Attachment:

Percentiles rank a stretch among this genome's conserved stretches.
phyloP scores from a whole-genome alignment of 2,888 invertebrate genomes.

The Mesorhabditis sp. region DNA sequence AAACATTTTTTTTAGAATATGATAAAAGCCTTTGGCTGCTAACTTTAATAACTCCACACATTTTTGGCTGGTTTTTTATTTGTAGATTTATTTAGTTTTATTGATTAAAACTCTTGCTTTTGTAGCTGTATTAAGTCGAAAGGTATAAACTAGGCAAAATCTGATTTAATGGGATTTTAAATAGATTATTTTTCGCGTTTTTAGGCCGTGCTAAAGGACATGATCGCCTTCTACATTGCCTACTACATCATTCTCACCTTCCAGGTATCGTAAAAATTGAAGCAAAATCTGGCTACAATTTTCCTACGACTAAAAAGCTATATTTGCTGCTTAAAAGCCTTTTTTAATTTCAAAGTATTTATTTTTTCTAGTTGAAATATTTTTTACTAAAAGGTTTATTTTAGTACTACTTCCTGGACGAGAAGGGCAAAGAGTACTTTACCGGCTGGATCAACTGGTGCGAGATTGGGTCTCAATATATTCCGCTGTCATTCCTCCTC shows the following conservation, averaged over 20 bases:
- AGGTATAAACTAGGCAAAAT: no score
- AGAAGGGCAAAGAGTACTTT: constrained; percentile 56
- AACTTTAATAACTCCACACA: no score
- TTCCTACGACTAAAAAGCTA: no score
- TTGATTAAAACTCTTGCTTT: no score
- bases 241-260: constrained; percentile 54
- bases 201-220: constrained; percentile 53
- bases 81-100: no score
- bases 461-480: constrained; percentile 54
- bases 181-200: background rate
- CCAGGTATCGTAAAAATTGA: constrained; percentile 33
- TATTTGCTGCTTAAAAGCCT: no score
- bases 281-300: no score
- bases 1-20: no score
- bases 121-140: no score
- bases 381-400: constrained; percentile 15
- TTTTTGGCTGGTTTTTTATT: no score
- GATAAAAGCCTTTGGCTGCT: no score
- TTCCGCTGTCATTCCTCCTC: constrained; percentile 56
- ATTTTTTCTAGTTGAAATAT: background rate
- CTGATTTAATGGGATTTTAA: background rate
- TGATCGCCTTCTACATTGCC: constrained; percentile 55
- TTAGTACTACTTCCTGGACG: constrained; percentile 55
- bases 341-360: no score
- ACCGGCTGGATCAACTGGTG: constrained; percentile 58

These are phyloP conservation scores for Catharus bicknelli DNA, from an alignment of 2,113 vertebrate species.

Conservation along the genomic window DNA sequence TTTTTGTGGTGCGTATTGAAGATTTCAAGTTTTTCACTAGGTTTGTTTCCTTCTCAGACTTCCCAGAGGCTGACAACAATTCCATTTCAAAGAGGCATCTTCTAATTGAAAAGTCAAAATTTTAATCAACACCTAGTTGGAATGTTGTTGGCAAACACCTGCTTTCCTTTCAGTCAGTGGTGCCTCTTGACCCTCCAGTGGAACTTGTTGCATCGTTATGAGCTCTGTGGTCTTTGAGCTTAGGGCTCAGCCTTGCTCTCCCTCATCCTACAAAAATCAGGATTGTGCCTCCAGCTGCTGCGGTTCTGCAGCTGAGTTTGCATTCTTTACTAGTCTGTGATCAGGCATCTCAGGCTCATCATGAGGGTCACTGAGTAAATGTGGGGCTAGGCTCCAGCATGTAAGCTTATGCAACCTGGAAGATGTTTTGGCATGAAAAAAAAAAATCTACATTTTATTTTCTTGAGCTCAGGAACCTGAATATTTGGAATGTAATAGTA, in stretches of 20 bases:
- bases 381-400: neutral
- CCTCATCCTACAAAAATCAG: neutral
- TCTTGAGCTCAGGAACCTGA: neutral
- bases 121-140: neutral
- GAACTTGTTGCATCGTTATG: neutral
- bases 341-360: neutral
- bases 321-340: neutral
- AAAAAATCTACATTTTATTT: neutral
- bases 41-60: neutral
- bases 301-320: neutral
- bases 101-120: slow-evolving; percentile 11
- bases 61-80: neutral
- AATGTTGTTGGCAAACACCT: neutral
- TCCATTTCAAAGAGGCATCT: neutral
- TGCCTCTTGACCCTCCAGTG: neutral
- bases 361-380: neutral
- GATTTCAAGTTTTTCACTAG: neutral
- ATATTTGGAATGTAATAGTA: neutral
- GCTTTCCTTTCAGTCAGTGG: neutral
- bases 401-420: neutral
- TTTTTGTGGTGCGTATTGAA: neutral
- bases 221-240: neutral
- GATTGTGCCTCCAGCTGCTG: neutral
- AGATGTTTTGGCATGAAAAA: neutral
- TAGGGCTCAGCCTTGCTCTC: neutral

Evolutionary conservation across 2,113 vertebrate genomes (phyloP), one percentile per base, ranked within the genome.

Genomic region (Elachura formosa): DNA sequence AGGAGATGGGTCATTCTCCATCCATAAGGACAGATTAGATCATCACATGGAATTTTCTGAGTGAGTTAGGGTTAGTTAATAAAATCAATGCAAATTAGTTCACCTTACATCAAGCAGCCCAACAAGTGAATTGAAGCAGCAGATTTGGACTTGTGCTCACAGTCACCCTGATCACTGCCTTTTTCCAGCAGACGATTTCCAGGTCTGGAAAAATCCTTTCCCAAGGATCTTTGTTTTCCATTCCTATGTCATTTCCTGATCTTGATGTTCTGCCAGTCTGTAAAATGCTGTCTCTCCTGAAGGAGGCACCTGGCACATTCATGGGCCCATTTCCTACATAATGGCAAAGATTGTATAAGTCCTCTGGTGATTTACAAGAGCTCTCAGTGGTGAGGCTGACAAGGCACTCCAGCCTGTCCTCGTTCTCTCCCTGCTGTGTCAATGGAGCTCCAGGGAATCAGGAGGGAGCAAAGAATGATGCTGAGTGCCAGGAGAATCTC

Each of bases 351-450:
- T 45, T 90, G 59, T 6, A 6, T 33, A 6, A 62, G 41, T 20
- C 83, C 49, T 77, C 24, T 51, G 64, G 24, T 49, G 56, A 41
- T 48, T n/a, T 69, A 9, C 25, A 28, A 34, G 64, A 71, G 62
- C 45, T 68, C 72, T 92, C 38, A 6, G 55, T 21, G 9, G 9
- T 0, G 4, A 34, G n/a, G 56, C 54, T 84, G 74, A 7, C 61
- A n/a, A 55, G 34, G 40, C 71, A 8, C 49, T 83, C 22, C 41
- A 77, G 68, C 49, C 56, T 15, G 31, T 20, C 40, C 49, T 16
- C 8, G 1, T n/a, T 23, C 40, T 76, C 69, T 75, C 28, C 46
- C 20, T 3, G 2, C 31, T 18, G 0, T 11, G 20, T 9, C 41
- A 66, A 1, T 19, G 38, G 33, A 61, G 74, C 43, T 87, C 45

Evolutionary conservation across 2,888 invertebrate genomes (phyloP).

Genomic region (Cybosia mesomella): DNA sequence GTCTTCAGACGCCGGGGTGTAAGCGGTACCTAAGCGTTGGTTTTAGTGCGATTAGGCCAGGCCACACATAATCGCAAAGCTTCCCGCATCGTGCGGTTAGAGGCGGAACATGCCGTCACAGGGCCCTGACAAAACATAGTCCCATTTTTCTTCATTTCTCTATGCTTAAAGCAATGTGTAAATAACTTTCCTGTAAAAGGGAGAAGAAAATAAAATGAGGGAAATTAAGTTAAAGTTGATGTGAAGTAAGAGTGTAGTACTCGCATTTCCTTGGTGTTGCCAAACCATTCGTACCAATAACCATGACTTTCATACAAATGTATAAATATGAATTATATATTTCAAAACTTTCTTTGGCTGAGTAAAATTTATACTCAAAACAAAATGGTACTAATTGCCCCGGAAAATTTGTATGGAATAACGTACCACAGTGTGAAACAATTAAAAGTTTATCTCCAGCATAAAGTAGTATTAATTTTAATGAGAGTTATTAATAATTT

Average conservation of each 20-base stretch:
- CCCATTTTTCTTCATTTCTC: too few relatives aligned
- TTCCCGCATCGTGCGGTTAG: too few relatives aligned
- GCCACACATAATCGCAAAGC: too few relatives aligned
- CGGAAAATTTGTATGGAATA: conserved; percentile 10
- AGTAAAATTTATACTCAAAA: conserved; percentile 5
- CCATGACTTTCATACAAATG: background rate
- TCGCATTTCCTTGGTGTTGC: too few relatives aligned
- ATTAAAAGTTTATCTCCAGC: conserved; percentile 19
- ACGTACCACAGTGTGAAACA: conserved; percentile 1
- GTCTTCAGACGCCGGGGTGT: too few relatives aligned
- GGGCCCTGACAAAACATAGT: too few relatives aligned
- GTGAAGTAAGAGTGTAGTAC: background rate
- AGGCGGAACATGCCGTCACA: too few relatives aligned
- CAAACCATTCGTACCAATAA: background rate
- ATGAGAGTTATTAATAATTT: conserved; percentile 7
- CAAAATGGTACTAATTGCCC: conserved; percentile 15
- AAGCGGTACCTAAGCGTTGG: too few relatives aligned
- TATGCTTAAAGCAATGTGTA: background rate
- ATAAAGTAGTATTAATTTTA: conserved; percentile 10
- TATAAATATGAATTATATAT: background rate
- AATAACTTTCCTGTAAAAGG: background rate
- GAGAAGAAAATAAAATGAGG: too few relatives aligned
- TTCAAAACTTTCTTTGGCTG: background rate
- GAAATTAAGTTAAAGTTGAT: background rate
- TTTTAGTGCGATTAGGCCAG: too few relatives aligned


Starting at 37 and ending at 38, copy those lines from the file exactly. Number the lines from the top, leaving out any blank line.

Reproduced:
- bases 321-340: neutral
- AAAAAATCTACATTTTATTT: neutral